Senate Republicans are drawing a line in the sand in their efforts to ensure that federal money from national tobacco legislation will flow only into the Medicare system.
That stand has set up a potential fight with the White House and congressional Democrats who want to use tobacco cash for education and child development, as well as Medicare. Such a dispute could sink the entire settlement, worth about $368.5 billion over 25 years.
The argument is separate from one between the federal government and the states that filed the original lawsuits that were settled with cigarette manufacturers last year. The states want all the cash to wind up in the hands of state Medicaid programs (March 9, p. 28).
Last week, the Senate Budget Committee approved by a 12-10 party-line vote a budget blueprint for the 1999 federal fiscal year that calls for federally derived tobacco money-whether through a new cigarette tax or other levy on the industry-to be placed in a new trust fund.
Money in that reserve will be used to extend the life of the Medicare Hospital Insurance Trust Fund-now projected to be exhausted in 2010-as a bipartisan commission wrangles over how to reform it for the long term.
That is a departure from President Clinton's budget proposal and a number of bills sponsored by congressional Democrats.
Those bills, many of which have been introduced in the past month, propose the use of tobacco industry revenues for financing child care, education, research into smoking-related illnesses, smoking cessation and other purposes (See chart).
But the idea of new federal spending on social problems not directly related to tobacco use is anathema to many in the GOP.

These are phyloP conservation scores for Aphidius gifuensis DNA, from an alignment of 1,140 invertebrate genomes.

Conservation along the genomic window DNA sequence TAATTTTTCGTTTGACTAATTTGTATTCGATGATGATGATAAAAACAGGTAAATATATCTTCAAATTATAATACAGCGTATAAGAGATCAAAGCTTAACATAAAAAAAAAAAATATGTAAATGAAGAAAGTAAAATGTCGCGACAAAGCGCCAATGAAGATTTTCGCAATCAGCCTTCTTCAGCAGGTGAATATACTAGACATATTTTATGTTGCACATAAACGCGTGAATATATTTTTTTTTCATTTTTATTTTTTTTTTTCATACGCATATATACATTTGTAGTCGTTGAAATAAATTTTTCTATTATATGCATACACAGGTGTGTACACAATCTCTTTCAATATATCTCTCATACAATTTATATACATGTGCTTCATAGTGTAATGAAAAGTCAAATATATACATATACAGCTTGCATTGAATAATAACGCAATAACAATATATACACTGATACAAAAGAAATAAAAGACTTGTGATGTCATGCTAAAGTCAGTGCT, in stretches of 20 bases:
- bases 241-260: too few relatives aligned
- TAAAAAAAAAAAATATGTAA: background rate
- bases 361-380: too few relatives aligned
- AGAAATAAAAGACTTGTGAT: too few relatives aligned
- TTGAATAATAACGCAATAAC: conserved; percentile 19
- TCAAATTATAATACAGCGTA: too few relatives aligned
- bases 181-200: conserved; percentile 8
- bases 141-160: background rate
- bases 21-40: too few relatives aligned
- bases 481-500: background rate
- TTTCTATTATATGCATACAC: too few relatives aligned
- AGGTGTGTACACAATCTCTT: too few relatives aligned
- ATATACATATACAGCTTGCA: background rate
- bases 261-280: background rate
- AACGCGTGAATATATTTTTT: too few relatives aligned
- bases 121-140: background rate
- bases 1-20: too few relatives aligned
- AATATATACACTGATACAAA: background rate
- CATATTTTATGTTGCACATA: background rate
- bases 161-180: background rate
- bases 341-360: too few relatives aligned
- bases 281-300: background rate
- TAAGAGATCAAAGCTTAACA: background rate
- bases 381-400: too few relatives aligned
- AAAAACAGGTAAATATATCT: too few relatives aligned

The public health costs of smoking were the justification for the original state lawsuits, which led to the national tobacco settlement. So that money should be used for public health programs, some Republican leaders reason.
"The overwhelming portion of any recovery from the tobacco settlement or cigarette tax hike (should finance) a new, reformed and financially viable Medicare system," said Sen. Spencer Abraham (R-Mich.), a member of the Senate Budget Committee.
Sen. Phil Gramm (R-Texas) agrees. He objects even to the idea of spending money to encourage smokers to quit and to discourage youths from starting, saying a $1.50 increase in the price of cigarettes is enough.
Senate Budget Committee Chairman Pete Domenici (R-N.M.) continued the refrain, saying tobacco will be responsible for $30 billion in Medicare costs this year. Smoking-related illness "is one of the major causes of Medicare being in a bankrupt state," he said.
Budget Committee Democrats objected, saying a comprehensive approach to reducing the social costs of smoking demands that tobacco revenues be used for research and smoking-cessation programs.
"When I look at your handling of the tobacco money, I say you're endangering the tobacco settlement," said Sen. Kent Conrad (D-N.D.), the leader of a Democratic task force on tobacco.
Republicans stressed, however, that their budget plan provides for a substantial increase in the budget of the National Institutes of Health, which conducts federal research on smoking-related illnesses. The plan also would fund an anti-smoking initiative worth $600 million over five years targeted at teen-agers.
Under the Republican plan, the budgets for those programs would need to be authorized each year through appropriations legislation, which could cause the programs to become targets of congressional budget cutters.
Beyond that interparty dispute is another on how to spend the tobacco lucre.
In a letter sent days before the Senate Budget Committee was scheduled to start work on its blueprint, Senate Finance Committee Chairman William Roth (R-Del.) told Domenici and Sen. Frank Lautenberg (D-N.J.), the Budget Committee's senior Democrat, that the money should be used for tax relief.
Democrats, meanwhile, see a vital negotiating chip with Republicans in the $27 billion they propose to funnel to the states for child care, education and children's health over five years. Those funds would be over and above the $15.7 billion President Clinton proposes for the same purposes. Demo-crats would trade the added funds for support for another, unnamed budget item, according to Steven Maviglio, executive director of the House Democratic Caucus. "We're going to play poker, and that will be in our hand."